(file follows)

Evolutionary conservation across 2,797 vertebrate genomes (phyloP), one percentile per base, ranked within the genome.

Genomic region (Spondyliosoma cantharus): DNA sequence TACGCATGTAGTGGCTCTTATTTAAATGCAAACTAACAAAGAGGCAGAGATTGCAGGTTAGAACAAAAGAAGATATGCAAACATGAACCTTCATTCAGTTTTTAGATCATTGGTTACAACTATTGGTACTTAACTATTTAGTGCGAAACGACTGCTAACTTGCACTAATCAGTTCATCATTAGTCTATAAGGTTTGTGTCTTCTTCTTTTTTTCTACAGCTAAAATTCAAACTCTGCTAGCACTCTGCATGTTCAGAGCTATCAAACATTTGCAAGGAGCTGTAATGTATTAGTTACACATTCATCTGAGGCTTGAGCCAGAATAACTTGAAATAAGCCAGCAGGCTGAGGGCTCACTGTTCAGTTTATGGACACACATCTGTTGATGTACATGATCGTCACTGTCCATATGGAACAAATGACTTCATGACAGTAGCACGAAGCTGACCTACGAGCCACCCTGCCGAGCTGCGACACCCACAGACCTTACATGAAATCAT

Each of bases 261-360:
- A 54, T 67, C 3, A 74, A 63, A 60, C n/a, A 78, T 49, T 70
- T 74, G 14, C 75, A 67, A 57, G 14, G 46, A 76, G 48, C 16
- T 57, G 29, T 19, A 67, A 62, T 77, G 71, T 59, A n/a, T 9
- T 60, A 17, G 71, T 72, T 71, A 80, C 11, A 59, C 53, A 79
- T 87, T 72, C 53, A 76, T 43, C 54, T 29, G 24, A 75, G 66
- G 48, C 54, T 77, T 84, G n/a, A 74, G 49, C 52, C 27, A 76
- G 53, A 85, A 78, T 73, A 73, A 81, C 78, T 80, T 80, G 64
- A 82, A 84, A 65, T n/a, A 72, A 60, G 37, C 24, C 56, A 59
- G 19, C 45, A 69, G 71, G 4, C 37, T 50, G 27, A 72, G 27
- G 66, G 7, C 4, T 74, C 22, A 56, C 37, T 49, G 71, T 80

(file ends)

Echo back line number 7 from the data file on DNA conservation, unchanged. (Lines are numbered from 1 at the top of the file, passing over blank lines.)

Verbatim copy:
- T 60, A 17, G 71, T 72, T 71, A 80, C 11, A 59, C 53, A 79